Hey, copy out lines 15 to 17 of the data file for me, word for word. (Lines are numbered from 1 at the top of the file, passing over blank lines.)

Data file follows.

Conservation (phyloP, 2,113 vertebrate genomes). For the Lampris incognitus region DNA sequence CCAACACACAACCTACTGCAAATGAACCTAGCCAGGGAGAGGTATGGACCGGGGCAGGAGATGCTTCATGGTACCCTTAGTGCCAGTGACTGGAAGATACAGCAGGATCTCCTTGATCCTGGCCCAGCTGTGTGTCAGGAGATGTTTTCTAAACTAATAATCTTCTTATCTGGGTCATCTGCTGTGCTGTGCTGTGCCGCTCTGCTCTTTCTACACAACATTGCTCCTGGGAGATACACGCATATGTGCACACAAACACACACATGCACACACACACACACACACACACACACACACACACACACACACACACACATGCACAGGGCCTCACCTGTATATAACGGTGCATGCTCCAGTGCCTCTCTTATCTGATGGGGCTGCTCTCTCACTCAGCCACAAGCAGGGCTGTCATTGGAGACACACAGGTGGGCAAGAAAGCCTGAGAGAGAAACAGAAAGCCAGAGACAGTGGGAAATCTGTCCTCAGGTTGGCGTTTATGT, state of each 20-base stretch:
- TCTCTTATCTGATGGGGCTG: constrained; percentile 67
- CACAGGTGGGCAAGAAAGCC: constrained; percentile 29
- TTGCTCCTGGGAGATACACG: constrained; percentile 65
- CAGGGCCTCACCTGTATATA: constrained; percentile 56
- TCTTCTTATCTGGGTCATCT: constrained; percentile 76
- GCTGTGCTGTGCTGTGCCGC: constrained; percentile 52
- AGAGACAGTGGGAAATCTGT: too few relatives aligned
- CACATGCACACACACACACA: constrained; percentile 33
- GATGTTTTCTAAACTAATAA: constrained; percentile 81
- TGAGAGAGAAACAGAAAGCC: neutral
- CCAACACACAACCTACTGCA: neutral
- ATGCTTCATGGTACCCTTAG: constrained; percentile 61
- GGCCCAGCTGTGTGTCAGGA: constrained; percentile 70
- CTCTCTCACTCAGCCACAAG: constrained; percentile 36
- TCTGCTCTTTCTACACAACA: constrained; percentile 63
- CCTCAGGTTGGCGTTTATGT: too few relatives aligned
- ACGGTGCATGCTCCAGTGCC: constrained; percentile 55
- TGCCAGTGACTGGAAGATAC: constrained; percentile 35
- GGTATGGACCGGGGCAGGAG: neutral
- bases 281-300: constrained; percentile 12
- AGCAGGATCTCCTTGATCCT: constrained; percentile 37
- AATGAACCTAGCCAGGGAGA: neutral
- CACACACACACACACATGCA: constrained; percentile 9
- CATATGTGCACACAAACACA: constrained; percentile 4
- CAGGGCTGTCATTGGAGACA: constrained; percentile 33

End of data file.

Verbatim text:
- CTCTCTCACTCAGCCACAAG: constrained; percentile 36
- TCTGCTCTTTCTACACAACA: constrained; percentile 63
- CCTCAGGTTGGCGTTTATGT: too few relatives aligned